Thousands of pounds were paid out by people in Northamptonshire after scammers pushed their luck with mail through the door last year.
Scams can come in a variety of guises, including a lottery or prize draw, investment scam, courier scam or PPI scam.
But Home Instead in Higham Ferrers, a branch of the national care firm which helps people remain independent and live in their own home, is trying to stop county people falling victim to it.
The firm has sponsored Think Jessica, a national campaign raising awareness of scam mail and supporting victims and their families.
Sue Homer, who works for the Higham Ferrers branch, will also be going out to talk to groups about the problem and offer advice.
She said: “People need to be aware.
“The scammers will use all channels of communication.
“I don’t think people realise the scale that this is on, it’s frightening.”
Think Jessica was launched after a woman called Jessica was repeatedly tricked into sending cash and making money transfers to criminals over five years.
Her family tried to make her understand she was being scammed, but she refused to believe it.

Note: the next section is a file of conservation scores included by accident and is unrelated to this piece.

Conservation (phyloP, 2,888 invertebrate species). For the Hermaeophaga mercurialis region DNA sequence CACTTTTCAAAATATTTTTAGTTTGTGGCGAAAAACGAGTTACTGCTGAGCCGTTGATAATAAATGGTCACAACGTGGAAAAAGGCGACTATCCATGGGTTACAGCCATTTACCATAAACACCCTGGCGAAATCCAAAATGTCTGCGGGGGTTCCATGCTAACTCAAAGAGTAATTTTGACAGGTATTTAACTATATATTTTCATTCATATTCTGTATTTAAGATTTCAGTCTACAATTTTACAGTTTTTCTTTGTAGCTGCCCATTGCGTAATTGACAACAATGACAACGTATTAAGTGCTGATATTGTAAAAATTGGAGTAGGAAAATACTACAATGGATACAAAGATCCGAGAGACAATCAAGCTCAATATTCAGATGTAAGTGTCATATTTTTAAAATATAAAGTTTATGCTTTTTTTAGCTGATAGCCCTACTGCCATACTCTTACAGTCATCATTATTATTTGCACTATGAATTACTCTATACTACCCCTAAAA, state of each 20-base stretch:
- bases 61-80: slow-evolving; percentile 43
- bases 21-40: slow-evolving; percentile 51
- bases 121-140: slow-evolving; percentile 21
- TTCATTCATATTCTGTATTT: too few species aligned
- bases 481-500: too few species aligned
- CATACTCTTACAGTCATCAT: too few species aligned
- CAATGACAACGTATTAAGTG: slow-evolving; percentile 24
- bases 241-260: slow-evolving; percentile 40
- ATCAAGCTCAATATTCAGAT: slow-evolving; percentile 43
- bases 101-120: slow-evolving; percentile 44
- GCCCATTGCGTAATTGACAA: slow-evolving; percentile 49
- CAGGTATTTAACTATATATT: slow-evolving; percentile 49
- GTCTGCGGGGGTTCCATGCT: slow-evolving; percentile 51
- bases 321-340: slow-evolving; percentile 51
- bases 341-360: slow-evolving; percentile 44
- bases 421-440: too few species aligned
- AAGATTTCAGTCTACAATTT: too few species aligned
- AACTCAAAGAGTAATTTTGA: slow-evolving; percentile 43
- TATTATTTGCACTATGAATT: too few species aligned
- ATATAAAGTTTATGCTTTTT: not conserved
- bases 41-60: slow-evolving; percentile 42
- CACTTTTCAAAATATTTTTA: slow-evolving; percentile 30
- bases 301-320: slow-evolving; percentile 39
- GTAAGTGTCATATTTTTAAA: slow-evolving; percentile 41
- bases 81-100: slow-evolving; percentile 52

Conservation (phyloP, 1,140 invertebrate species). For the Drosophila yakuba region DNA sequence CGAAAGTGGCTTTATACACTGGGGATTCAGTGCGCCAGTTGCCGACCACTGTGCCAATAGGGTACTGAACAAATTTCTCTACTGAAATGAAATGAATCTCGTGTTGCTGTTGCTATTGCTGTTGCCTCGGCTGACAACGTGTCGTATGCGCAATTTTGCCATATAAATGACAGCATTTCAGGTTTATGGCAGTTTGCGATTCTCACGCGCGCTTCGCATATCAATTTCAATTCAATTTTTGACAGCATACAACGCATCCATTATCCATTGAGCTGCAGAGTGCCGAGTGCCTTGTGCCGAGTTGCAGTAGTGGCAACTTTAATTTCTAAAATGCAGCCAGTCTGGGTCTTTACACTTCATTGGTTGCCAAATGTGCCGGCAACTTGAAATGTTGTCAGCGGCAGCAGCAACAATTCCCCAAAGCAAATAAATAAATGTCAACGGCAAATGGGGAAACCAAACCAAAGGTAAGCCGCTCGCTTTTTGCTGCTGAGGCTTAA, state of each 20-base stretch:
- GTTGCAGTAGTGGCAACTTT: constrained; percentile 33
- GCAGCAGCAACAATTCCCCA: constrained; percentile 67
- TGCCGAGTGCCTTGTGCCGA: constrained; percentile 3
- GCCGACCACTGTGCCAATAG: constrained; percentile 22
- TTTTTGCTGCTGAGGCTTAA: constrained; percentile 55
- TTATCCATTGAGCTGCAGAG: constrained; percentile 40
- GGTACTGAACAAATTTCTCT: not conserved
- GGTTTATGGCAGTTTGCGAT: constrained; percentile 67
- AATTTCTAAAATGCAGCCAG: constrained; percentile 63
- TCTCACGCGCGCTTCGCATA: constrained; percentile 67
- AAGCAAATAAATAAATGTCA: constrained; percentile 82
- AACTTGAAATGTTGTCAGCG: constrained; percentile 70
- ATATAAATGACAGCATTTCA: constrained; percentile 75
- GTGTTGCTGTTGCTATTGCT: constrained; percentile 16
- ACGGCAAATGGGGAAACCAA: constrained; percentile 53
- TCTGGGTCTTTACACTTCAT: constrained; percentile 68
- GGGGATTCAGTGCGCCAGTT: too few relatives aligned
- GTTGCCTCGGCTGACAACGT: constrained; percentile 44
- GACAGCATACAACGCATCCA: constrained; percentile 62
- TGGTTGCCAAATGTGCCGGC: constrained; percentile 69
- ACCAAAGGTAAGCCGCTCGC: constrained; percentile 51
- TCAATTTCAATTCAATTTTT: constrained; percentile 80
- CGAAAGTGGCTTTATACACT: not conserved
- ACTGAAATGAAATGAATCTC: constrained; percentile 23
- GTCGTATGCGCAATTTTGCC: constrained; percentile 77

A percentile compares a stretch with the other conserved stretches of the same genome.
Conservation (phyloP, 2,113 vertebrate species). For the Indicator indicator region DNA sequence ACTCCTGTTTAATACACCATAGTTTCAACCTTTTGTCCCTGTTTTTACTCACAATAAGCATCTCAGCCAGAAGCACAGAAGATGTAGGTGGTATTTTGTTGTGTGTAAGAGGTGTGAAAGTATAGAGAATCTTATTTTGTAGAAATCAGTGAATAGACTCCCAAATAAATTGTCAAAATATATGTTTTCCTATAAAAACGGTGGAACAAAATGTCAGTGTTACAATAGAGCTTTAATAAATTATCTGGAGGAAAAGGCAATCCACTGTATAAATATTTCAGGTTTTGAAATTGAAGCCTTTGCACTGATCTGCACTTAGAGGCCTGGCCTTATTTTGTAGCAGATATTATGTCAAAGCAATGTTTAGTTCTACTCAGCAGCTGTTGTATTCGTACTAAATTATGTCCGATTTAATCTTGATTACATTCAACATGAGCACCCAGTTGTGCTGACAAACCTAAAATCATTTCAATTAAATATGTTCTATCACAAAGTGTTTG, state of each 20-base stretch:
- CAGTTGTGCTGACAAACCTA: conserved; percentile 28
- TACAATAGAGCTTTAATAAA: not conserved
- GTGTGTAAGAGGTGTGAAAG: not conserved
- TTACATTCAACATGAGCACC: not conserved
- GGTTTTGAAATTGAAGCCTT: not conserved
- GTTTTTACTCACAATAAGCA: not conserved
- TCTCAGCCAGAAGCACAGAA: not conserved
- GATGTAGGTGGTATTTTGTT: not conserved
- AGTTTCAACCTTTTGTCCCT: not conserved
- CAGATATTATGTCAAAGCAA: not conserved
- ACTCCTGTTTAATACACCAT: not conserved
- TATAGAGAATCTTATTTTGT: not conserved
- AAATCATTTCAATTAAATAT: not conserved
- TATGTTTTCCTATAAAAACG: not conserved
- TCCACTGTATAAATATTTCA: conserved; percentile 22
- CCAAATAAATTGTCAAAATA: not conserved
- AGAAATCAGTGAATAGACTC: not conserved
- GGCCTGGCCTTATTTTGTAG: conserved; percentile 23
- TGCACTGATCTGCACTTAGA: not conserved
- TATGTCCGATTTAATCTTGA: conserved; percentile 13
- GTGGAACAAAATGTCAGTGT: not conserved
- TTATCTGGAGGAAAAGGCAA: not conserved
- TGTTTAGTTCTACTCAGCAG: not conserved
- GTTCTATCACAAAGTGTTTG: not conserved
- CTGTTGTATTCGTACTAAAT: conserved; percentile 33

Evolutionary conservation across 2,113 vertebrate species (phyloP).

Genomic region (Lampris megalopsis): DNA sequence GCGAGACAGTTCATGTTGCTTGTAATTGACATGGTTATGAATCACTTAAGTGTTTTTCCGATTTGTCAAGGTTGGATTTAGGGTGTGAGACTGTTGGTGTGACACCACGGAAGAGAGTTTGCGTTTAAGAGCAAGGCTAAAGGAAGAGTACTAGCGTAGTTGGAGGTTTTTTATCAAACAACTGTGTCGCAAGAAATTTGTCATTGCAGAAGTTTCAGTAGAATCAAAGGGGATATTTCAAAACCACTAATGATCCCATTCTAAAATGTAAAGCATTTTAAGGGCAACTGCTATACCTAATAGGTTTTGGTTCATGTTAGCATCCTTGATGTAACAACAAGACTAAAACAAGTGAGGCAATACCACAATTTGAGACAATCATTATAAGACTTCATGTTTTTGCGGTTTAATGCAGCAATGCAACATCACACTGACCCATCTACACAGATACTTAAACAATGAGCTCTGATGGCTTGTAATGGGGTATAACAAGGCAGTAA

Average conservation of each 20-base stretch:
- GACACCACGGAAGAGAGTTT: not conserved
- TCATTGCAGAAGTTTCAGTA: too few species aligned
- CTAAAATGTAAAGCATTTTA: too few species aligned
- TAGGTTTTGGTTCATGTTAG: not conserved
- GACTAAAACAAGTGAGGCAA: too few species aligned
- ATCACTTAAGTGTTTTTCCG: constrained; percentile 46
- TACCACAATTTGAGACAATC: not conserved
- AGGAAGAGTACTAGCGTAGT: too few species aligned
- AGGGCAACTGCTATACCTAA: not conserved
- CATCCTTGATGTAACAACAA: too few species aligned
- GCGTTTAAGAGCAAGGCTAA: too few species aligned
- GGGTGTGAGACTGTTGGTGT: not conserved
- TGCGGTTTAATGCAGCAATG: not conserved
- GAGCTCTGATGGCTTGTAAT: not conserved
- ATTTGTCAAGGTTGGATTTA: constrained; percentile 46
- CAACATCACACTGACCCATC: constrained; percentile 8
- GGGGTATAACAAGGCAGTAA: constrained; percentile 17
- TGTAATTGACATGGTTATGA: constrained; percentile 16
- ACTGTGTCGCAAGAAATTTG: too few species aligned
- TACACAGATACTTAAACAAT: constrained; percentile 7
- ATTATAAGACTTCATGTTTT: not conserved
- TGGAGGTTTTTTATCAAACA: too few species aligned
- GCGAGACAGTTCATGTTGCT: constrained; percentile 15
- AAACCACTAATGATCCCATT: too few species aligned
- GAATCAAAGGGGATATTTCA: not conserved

She thought the bogus clairvoyants and officials were her friends.
When she died in 2007 at the age of 83, she was still waiting for her prizes and about 30,000 scam letters were removed from her home.
Jessica’s story highlights how easy it can be to become a victim, and Sue wants to alert elderly and vulnerable people in the county to the problem.
She said: “There are 700,000 potential victims nationally and £350,000 was paid out from Northamptonshire alone last year.
“We thought we would embrace the campaign locally.
“We have given the leaflet to all of our clients and carers so they can be on the lookout for that sort of mail coming through the door.
“There’s lots of literature to help older people become scam aware.
“I am going out to do presentations so if any club or society would like me to do a presentation, I have got everything ready.
“We want to reach out to all groups, societies, clubs and carers.”
Northamptonshire County Council also wants people to be aware of scam mail.
A spokesman for trading standards in the county said: “Imagine getting bombarded with scam letters every day.
“You might think that some of these letters are real and the prizes and offers they include are genuine so it’s possible that you could be persuaded to send some money.